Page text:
The Regulation of Recreational Drugs: Philosophical Argument and Public Policy



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The Regulation of Recreational Drugs:

Philosophical Argument and Public Policy


Jonathan Wolff

Dept of Philosophy UCL

j.wolff@ucl.ac.uk
(Second draft: April 2007)
Abstract

The regulation of drugs presents a challenge for liberalism: how can punishing a person for an action that harms only himself or herself be justified? For public policy a related difficulty is to justify the differential treatment of drugs and alcohol. Philosophical arguments suggest that current regulations are unjustified, and that some currently illegal drugs should be treated no more harshly than alcohol. However, such arguments make little or no impact in public policy discussions. This generates a further problem: to understand the different perspectives of philosophical reasoning and public policy so that philosophical arguments can have a greater role in public policy debates.


1. Introduction
Laws in developed societies to regulate the production, supply, possession and use of recreational drugs – drugs taken for their effects on altering consciousness but have not been prescribed for medical reasons – present a puzzle both for liberalism and for public policy. For liberalism the problem is that while many liberals pay lip service to Mill’s dictum that the only justification for interfering with the liberty of action of any individual is to prevent harm to others (Mill 1962), it is very hard to identify significant harms to third parties caused by the use of many currently illegal drugs. This, of course, is to leave aside harms that are the result of the existence of an extensive illegal market, which cannot themselves be used in an argument to justify such prohibition in the first place.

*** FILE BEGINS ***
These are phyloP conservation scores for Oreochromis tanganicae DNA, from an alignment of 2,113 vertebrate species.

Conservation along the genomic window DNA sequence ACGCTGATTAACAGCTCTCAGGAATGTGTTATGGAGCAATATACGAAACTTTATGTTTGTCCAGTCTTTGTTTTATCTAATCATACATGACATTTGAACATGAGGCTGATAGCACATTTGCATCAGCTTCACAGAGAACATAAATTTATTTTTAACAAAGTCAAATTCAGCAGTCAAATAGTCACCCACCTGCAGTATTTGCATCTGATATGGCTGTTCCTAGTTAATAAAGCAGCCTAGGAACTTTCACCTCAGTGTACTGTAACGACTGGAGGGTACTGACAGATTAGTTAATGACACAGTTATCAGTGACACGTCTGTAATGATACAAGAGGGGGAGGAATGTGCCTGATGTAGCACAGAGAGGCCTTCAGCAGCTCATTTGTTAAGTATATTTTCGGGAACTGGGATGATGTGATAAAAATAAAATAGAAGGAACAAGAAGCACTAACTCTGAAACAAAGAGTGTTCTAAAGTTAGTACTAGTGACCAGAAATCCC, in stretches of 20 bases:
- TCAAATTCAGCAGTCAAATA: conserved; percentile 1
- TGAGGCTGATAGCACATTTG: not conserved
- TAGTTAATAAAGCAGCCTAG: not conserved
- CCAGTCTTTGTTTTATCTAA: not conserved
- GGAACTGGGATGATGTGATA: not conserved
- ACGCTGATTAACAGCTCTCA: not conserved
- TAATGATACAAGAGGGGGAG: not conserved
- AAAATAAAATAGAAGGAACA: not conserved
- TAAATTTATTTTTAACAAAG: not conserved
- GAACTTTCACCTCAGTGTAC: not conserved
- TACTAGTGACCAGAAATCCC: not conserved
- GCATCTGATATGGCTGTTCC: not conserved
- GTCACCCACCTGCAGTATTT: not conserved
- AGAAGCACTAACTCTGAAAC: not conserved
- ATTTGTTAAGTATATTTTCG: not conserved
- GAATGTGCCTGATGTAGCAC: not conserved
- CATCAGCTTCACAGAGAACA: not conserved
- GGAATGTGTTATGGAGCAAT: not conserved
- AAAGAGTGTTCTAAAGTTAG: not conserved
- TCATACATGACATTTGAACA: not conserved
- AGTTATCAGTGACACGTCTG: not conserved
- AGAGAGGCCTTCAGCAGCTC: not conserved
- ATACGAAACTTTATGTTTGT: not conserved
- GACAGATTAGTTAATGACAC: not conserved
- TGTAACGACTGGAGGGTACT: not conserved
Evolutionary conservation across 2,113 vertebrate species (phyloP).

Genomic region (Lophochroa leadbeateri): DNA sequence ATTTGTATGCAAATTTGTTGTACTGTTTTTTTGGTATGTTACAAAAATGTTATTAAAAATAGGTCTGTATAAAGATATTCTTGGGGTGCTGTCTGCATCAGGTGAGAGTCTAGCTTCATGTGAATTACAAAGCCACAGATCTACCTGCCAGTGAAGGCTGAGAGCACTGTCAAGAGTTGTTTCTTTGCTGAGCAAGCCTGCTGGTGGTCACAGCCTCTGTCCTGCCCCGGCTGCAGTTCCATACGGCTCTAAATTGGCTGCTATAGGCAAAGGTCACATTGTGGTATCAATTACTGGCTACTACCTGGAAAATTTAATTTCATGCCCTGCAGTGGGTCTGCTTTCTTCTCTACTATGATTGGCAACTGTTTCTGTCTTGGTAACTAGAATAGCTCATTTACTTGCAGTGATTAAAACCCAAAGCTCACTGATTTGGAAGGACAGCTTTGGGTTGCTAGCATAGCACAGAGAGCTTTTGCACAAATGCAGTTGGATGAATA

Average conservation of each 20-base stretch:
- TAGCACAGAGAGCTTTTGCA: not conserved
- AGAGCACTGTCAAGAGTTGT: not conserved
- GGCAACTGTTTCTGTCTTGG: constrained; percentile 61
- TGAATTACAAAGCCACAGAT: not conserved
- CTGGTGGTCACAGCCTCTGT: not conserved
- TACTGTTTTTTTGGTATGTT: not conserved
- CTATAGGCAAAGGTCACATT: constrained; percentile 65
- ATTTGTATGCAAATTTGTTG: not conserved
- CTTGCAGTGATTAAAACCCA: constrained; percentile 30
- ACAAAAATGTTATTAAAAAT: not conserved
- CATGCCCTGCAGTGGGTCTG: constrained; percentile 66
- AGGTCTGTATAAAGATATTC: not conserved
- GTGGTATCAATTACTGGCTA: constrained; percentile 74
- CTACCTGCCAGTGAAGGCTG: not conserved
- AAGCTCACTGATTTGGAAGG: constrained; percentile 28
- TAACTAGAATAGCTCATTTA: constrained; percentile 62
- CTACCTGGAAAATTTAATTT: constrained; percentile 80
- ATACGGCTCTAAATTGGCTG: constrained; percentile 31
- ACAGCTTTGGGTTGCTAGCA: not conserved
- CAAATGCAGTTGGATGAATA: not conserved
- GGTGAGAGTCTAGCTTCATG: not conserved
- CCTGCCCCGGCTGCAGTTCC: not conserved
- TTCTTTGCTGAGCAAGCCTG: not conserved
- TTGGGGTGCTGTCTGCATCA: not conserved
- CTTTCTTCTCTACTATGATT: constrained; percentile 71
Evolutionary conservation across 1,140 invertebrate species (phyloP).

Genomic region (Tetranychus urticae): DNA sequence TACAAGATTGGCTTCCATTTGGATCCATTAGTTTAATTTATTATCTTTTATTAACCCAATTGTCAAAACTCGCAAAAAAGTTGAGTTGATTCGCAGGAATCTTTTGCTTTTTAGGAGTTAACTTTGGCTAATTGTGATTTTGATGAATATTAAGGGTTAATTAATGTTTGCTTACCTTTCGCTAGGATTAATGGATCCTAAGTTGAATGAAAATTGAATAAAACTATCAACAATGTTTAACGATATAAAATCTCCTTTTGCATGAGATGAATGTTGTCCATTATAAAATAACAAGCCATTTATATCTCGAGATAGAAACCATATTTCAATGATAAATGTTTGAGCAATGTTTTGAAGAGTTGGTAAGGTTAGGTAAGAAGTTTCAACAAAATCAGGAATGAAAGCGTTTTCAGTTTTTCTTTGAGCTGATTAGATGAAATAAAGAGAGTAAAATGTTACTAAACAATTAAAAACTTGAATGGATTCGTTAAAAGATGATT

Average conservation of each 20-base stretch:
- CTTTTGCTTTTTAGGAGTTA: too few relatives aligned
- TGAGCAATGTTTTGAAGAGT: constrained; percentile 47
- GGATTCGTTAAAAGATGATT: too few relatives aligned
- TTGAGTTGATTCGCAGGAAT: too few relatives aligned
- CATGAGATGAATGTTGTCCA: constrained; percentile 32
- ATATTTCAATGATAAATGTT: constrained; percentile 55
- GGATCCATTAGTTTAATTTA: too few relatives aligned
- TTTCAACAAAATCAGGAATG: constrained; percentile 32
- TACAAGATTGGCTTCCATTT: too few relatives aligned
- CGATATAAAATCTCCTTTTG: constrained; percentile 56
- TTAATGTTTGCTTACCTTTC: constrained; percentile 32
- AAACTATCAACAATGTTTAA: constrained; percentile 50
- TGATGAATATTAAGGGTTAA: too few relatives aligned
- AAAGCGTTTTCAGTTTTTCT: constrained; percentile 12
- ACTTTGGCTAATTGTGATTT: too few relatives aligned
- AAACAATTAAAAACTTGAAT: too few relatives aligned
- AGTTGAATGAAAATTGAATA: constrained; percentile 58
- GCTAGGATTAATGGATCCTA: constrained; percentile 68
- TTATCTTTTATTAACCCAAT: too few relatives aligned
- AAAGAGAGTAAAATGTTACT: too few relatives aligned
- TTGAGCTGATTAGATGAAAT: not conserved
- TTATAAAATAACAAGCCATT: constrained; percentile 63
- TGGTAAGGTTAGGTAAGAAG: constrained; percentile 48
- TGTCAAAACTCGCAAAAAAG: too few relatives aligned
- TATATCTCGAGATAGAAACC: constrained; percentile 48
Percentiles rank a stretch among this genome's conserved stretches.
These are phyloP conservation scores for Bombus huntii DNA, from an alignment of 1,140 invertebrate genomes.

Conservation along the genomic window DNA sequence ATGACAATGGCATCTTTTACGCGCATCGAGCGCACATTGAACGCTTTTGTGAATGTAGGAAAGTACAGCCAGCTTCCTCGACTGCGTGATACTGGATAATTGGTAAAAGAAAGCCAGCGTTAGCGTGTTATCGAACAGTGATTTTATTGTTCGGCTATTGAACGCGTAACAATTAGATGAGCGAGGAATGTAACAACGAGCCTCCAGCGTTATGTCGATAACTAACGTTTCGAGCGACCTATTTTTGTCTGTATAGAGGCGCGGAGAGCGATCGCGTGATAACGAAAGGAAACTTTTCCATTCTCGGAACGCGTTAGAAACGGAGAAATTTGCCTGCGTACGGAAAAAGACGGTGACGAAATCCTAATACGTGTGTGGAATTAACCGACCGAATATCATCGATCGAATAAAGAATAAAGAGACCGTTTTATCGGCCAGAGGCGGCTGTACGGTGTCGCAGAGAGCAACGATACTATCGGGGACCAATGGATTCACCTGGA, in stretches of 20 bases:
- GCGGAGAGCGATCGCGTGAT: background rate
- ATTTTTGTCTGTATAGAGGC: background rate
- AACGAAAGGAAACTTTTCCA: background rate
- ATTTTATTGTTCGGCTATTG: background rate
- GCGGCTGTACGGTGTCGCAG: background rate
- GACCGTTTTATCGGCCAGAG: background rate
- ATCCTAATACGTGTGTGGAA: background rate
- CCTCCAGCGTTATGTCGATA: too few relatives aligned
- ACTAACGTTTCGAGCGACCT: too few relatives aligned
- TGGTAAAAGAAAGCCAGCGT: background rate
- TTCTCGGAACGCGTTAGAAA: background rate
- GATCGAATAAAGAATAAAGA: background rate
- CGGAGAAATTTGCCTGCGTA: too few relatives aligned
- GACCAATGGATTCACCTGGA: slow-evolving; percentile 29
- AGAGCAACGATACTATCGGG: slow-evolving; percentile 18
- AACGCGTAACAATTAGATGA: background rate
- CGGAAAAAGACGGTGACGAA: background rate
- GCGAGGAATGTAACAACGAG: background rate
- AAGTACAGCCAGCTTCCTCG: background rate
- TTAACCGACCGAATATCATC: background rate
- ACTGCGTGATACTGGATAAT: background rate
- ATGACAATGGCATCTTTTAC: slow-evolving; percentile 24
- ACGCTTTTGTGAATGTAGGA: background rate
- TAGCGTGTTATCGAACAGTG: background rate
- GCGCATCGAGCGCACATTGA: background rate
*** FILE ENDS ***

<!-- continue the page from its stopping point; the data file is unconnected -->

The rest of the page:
Public policy tends not to follow Mill’s ‘harm principle’ and all governments take it upon themselves to supervise individual lives in various ways to reduce the risk of individuals harming themselves. It is here, though, that the problem for public policy strikes. It seems, prima facie, reasonable that the stringency of regulation should be related to the harms any action or substance causes or threatens. However, some currently illegal drugs do far less harm to the user, and to third parties, than some currently legal substances, notably alcohol and tobacco. Yet despite the ever-increasing restrictions on public smoking the prospects of criminalising the use of tobacco, or that of alcohol, or decriminalising all drugs that are less harmful than alcohol, do not look bright. Hence it appears that societies do not in fact regulate drugs on the basis of the harm they cause. Therefore the basis of regulation is rather puzzling.